#Google Webmaster Hangouts Notes – 5 March 2019 – Part 2


Hey! Welcome to MarketingSyrup! This post is part of my Google Webmaster Hangouts Notes. I cover them regularly to save you time 🙂

This is Part 2 of my notes on Google Webmaster Hangouts from 5 March, you can find the first part here

As usual, you can find the timestamps for each answer in the brackets. And here is the full video:

Pages don’t get any ranking bonus for being crawled more often (36:53)

If you have a static page that never changes or changes very rarely, it’s OK for Google to crawl it once every few months. This means that there’s no need to ‘fix’ crawl rates of the pages unless these pages are crawled less frequently than they are updated.

However, if you find that frequently updated pages are not crawled as often as they should be, there are a few things you can do:

  • Link to them prominently within the website.
  • Add these pages to your sitemap file with a last modification date note (that Google can confirm).

Use 304 status code for If-Modified-Since request only (39:53)

A 304 HTTP status code (Not Modified) makes sense only with If-Modified-Since request. Returning that for normal GET request makes little sense.

Bottomline: returning a 304 status code is not a good way to lower crawl frequency by stating to Googlebot that the page has not changed.

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Redirecting a website with a manual action will not help to remove the penalty (40:35)

If a penalized website migrates to another domain, the manual action will most likely be passed to the target website. So a website migration is not a good way to get rid of a manual action.

However, if this is not a normal migration but some random penalized website is redirected to yours, Google will recognize it and ignore this redirect.

Kristina’s note: This is tricky, in my opinion. But yeah, Google has become better at recognizing such things.

Site speed is important for Google (42:55)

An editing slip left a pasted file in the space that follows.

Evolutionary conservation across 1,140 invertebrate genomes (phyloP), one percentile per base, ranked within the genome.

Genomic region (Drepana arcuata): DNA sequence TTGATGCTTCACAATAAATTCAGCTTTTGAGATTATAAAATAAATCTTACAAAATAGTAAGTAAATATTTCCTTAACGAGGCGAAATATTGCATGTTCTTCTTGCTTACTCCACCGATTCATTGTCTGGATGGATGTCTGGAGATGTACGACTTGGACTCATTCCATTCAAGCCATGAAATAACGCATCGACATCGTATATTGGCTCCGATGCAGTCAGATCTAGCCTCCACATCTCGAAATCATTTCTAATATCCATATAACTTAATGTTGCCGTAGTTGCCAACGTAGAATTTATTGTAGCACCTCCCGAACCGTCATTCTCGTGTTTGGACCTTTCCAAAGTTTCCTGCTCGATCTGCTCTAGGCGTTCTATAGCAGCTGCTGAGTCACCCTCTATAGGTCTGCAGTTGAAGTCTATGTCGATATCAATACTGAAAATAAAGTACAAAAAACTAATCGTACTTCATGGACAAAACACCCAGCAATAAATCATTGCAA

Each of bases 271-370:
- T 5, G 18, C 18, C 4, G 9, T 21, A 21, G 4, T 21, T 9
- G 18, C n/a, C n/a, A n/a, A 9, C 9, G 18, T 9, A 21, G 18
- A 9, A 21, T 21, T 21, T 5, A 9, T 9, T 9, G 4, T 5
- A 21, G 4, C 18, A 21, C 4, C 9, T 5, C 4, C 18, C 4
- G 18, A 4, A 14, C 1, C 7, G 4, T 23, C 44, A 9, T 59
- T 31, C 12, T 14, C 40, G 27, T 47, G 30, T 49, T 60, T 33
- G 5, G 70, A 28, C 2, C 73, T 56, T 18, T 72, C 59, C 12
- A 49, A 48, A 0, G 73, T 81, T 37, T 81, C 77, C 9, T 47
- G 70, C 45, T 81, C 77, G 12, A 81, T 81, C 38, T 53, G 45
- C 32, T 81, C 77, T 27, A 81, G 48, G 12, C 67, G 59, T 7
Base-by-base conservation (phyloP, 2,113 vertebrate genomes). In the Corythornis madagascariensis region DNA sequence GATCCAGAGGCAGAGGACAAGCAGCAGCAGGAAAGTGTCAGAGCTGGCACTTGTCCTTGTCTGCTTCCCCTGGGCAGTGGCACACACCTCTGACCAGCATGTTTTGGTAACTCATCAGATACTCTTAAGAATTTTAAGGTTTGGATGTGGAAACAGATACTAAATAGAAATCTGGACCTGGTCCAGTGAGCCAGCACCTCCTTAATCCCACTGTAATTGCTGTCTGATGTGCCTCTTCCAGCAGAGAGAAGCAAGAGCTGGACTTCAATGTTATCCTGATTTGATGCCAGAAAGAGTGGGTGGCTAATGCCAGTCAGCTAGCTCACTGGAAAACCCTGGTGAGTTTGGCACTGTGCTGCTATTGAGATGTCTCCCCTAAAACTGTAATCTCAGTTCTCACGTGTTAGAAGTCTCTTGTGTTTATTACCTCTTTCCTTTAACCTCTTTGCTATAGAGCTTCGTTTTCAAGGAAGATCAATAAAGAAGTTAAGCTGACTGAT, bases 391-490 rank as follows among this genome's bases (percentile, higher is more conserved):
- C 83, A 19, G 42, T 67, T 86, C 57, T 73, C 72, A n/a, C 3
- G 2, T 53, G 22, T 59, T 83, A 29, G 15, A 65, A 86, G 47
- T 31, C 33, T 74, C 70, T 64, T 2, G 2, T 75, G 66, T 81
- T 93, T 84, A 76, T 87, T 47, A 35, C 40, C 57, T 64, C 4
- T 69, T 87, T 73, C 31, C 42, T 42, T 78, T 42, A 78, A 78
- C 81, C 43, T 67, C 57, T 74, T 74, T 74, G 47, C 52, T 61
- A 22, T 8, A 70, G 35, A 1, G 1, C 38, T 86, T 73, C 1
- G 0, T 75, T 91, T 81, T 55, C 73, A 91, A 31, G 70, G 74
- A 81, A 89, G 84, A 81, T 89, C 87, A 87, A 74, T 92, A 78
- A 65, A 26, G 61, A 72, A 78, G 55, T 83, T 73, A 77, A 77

This is pretty straight-forward. But yeah, site speed is important for Google as it’s important for users.

There are various tools that help you measure site speed (note: page speed is a more correct name hough), and they can also help you see the difference once you’ve implemented improvements.

That’s perfectly fine for a Title tag to be equivalent to your H1 tag on a page (45:30)

Yeah, there are no issues here.

Kristina’s note: The only difference from my experience is that title tags also have the brand name (usually at the end) while in H1s you can omit it.

An embedded video should support your main content not replace it (46:24)

While having an embedded video on a page is totally fine, it should be used to support the main content. So add some text or video transcript to it (btw, this page is a good example of using an embedded video with text 🙂 ).

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Your paid ads don’t influence organic rankings. Neither does Google Analytics (47:33)

Organic search results are independent from any other service or tool you’re using.

This means that having a Google Ads account with running ads or adding Google Analytics to your website will not impact your website positions in the organic search results.

Google treats English and non-English content the same (56:27)

Content in English doesn’t get any ranking bonus for just being in English.

The question was about a non-English website which can’t recover from the August 1st quality update. The reason for that is not known, but it’s not because the website is non-Eglish.

QA structured data markup should not be used for FAQ questions (58:20)

QA structured data markup has been created for pages with a single question and multiple answers (like forums). It’s not meant for FAQ pages which list one answer to each question.

You can either have a single FAQ page listing all questions or separate pages for each question (1:00:32)

There’s no single one-size-fits-all solution here. So you will need to think what works better for your users.

Kristina’s note: What I did in the past with one client: we created a knowledge base with each question having its own URL. Some questions had long answers, so these pages were indexed by Google. There also were pages with really short answers that would be seen as thin content, so we added a noindex tag to them. Again, this is an implementation from my experience which worked really well in that case, not a universal solution.

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